I know it sounds like I have made up a bunch of excuses of why he does what he does, but we have been working on a parenting plan with the counselor to get him the heck out of my house.

    The NA meetings sound like a great idea, I think the root of his issues are drugs. While my son is technically an adult at 21, my husband at age 50 is still a child, and my son has learned by example--my husband has never lived on his own--EVER. Yes, I know, why did I put up it all these years? I would have to answer that with I am just too tired to fight all the time or with my husband not fight all the time and deal with his passive-aggressiveness (husband does have some aggression in there somewhere). I have to figure out a way to break this cycle of my son relying on someone else to support him.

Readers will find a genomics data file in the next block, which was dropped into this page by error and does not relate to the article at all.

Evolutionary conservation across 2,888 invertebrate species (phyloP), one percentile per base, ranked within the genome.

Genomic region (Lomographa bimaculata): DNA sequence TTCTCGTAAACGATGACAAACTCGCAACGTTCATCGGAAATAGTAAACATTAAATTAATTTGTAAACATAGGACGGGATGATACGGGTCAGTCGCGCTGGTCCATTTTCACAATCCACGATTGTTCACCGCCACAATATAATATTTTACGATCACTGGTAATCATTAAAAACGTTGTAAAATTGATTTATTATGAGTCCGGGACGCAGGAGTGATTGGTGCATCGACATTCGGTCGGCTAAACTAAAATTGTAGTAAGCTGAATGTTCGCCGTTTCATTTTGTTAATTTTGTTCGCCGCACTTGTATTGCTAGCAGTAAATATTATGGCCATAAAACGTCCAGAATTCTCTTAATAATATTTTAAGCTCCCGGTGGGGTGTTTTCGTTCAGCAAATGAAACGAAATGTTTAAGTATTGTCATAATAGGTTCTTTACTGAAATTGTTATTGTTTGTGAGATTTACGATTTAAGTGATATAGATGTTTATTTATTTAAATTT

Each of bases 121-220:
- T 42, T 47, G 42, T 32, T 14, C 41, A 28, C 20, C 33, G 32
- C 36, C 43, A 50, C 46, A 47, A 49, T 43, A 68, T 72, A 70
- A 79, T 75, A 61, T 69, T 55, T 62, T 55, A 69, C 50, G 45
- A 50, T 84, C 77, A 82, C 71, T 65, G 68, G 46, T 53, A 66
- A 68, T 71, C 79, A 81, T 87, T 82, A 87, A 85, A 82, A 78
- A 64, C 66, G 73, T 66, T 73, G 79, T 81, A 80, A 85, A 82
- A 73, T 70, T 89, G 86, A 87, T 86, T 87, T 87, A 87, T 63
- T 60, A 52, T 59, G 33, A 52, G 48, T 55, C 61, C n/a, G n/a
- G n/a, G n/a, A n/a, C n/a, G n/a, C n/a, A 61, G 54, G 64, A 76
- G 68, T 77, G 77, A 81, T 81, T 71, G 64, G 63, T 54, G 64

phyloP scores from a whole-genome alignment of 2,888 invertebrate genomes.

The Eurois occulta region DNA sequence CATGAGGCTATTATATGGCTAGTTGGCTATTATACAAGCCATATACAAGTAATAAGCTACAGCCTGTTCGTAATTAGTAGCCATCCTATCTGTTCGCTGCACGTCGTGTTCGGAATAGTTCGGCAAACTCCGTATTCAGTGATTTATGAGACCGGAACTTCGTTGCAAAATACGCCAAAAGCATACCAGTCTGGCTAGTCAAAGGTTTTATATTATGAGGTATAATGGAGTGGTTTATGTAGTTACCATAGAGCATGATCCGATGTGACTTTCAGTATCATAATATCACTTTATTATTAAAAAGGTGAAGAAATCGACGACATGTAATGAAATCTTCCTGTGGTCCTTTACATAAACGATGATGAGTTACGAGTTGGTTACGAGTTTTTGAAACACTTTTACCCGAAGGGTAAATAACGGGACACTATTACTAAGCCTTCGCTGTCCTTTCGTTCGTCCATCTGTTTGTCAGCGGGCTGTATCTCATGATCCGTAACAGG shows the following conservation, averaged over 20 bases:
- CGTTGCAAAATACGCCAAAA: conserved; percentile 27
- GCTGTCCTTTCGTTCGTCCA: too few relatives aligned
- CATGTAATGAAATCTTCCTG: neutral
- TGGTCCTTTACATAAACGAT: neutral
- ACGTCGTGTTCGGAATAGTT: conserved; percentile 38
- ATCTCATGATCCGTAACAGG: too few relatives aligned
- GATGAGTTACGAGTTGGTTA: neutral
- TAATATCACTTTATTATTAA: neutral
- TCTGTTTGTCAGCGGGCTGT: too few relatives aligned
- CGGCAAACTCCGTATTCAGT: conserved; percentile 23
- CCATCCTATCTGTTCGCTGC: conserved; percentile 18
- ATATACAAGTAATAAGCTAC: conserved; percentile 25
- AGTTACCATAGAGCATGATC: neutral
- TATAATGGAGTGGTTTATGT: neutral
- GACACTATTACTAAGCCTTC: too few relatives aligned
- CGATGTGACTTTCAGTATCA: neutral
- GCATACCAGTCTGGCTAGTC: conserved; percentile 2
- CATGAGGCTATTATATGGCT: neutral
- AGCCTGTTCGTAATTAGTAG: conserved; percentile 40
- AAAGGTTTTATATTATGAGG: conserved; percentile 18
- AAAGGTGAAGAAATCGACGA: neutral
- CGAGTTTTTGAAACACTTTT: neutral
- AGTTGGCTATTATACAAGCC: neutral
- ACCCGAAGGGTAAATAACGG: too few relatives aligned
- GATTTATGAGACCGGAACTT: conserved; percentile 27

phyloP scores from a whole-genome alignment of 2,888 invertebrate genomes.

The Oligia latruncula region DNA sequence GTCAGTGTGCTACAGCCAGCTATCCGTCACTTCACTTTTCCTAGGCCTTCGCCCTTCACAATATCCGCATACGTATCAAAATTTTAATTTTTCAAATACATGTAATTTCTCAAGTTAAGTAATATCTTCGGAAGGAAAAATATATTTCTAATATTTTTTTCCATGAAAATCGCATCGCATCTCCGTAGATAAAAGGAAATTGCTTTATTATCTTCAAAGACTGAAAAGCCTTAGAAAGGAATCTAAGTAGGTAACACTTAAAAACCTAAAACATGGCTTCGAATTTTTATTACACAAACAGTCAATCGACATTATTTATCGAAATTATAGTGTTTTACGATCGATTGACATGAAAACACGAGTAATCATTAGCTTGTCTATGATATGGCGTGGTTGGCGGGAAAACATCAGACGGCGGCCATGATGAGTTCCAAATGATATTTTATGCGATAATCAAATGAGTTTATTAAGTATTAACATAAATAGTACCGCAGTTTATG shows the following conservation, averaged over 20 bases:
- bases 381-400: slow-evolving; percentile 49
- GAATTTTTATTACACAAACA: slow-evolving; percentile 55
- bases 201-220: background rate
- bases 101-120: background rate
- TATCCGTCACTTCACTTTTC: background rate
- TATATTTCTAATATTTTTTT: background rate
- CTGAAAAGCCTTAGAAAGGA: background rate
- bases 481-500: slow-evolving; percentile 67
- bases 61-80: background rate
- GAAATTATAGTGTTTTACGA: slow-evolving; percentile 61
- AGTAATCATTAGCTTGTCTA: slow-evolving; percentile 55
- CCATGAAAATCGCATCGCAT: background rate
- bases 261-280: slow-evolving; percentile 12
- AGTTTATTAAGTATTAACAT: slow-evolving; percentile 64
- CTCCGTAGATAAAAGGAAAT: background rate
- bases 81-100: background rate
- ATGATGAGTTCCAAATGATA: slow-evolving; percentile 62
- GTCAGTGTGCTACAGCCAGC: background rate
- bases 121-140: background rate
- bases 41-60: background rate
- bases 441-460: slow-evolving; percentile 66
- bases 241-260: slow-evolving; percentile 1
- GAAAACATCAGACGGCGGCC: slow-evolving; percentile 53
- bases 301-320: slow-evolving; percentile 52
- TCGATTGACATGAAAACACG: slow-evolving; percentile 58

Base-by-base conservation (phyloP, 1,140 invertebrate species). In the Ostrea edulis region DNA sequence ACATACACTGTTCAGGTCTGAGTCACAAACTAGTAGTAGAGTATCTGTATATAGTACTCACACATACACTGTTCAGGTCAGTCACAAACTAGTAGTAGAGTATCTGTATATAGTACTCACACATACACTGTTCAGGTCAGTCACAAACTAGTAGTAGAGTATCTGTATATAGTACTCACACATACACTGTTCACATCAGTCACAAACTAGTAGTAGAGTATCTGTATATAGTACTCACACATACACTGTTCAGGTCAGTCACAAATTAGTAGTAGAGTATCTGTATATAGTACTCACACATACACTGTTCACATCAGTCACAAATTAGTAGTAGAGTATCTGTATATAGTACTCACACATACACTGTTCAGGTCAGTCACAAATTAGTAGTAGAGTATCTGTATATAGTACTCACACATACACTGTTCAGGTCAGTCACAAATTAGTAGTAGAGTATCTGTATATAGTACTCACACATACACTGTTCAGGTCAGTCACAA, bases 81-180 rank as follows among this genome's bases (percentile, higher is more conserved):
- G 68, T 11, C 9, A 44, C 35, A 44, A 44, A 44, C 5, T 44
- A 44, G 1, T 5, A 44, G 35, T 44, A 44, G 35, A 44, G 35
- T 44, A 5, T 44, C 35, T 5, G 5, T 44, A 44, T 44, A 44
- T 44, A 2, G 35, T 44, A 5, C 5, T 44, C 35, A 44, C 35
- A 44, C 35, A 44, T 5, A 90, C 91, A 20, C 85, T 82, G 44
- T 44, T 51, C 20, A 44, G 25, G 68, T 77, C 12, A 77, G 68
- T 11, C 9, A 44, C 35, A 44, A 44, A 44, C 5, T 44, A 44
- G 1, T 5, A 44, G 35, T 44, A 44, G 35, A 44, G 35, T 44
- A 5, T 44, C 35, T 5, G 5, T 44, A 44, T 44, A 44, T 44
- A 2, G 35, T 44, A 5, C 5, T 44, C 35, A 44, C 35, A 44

I will be filing for divorce soon--I just can't do this anymore. So husband will have to figure out a way to live on his own also.
    Sorry this has turned into a big vent, but I do feel better for getting it off my chest. I work all the time and I have very few friends.
  6. DaisyFace

    DaisyFace Love me...Love me not

    Puppy on an interstate????

    Ugh! Clearly this counselor has never had to actually LIVE with anyone who had a drug or alcohol problem. If the aforementioned puppy was stealing your wallet, staying out all day and all night, dragging himself home drunk and/or high, and then barking and growling whenever you gave him simple commands? - then yes, this is JUST like leaving a puppy on a highway...

    You wouldn't live with a dog who acted like that - you don't need to live with a grown MAN who acts like that.

    No matter HOW sad those big, brown, puppy-dog eyes look!
  7. possumholler

    possumholler New Member

    Is NA for drug ab/users only or is there a different group for the families of users? Like al-anon. I looked in my area for Al-anon and almost all of them say they are for the families of alcoholics/recovering alcoholics.